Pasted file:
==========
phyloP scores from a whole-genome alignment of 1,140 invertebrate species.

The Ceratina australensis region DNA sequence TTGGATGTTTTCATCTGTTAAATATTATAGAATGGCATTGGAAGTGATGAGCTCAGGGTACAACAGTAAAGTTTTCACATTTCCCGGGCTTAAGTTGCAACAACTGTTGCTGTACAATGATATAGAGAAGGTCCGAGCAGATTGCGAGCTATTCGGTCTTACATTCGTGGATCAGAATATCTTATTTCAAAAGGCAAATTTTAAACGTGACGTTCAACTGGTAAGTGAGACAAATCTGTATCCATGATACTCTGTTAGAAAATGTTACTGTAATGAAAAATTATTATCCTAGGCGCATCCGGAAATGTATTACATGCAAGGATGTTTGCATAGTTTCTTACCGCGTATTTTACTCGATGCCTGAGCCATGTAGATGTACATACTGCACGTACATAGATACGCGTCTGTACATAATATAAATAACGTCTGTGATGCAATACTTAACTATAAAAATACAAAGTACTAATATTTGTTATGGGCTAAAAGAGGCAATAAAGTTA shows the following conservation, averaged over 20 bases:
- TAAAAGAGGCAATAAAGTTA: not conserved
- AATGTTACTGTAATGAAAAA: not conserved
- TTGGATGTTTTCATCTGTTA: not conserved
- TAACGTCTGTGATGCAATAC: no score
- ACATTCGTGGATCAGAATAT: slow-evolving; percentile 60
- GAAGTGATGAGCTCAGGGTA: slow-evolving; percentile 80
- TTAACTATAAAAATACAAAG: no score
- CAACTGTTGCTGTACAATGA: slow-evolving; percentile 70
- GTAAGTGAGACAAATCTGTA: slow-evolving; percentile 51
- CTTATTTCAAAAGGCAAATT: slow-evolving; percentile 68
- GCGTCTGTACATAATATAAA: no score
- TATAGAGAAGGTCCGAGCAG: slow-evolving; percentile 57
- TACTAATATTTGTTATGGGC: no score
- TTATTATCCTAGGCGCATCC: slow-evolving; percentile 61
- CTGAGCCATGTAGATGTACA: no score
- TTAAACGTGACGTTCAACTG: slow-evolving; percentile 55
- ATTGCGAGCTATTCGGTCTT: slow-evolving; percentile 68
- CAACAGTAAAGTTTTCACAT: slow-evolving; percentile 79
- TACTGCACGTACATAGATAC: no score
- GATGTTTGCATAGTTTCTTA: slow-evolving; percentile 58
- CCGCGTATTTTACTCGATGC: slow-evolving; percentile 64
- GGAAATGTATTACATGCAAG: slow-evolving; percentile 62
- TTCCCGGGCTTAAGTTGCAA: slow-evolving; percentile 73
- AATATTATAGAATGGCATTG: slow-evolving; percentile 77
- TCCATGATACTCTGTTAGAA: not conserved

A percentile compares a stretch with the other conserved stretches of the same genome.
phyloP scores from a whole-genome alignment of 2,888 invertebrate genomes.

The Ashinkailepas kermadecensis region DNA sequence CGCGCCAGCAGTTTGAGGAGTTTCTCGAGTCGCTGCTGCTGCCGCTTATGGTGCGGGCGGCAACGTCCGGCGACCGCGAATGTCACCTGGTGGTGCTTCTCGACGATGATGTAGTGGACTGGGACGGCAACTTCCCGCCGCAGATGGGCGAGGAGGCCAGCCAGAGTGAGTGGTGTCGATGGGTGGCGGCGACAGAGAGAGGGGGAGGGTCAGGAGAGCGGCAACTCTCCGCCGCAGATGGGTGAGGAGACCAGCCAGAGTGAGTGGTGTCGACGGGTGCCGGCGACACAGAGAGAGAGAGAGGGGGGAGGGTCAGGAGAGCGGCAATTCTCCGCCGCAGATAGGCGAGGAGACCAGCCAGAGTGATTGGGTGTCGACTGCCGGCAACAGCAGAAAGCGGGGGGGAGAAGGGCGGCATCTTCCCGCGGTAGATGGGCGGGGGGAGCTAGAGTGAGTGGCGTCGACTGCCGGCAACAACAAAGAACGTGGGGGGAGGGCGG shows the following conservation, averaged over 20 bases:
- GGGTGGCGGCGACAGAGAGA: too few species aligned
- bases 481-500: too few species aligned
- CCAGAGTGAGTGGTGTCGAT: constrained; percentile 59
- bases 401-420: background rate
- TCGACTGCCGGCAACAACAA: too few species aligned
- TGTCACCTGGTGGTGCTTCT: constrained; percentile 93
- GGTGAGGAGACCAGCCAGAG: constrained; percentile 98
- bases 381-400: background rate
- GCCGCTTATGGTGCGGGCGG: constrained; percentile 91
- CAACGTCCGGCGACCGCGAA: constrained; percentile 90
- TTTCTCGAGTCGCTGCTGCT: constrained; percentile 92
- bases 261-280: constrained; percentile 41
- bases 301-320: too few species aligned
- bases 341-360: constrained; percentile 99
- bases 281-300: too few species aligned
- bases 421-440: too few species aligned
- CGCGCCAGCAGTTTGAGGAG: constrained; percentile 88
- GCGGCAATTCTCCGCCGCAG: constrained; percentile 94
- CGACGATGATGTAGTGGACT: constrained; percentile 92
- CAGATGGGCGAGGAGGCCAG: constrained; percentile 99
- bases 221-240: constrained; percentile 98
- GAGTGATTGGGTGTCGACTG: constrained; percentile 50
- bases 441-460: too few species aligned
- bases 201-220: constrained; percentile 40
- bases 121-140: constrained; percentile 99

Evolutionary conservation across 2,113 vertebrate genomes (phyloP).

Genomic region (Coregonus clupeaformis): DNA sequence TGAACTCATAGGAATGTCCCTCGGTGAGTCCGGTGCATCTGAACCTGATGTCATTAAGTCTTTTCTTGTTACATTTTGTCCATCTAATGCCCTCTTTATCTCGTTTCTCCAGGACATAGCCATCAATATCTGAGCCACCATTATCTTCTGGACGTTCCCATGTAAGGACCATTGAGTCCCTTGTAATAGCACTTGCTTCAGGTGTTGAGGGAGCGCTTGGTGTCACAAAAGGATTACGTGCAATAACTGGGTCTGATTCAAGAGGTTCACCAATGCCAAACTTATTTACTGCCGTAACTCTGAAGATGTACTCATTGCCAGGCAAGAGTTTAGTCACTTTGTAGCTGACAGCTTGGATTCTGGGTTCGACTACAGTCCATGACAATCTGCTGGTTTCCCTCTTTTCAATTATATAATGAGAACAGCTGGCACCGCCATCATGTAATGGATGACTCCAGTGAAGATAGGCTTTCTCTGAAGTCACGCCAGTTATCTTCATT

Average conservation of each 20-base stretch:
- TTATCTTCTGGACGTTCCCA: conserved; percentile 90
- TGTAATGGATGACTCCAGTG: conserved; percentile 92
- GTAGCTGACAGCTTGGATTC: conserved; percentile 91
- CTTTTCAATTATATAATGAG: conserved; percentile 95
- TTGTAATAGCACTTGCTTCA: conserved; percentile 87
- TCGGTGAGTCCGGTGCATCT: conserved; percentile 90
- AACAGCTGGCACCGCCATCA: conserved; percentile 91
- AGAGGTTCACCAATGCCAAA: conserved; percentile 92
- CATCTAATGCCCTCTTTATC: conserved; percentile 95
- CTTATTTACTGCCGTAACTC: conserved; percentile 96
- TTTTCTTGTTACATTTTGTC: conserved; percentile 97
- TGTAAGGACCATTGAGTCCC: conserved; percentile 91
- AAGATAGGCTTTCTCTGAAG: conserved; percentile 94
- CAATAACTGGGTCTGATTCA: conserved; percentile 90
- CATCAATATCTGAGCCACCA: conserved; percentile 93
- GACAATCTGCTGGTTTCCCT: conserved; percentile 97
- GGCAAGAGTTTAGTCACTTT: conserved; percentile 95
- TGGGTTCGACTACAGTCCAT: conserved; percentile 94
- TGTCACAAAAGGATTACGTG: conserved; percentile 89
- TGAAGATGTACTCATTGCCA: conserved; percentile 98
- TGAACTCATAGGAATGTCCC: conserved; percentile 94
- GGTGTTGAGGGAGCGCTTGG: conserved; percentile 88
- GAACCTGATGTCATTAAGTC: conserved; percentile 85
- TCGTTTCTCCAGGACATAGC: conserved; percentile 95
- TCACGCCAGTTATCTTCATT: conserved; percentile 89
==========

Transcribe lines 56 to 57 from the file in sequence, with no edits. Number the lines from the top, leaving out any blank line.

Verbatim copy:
Evolutionary conservation across 2,113 vertebrate genomes (phyloP).

Genomic region (Coregonus clupeaformis): DNA sequence TGAACTCATAGGAATGTCCCTCGGTGAGTCCGGTGCATCTGAACCTGATGTCATTAAGTCTTTTCTTGTTACATTTTGTCCATCTAATGCCCTCTTTATCTCGTTTCTCCAGGACATAGCCATCAATATCTGAGCCACCATTATCTTCTGGACGTTCCCATGTAAGGACCATTGAGTCCCTTGTAATAGCACTTGCTTCAGGTGTTGAGGGAGCGCTTGGTGTCACAAAAGGATTACGTGCAATAACTGGGTCTGATTCAAGAGGTTCACCAATGCCAAACTTATTTACTGCCGTAACTCTGAAGATGTACTCATTGCCAGGCAAGAGTTTAGTCACTTTGTAGCTGACAGCTTGGATTCTGGGTTCGACTACAGTCCATGACAATCTGCTGGTTTCCCTCTTTTCAATTATATAATGAGAACAGCTGGCACCGCCATCATGTAATGGATGACTCCAGTGAAGATAGGCTTTCTCTGAAGTCACGCCAGTTATCTTCATT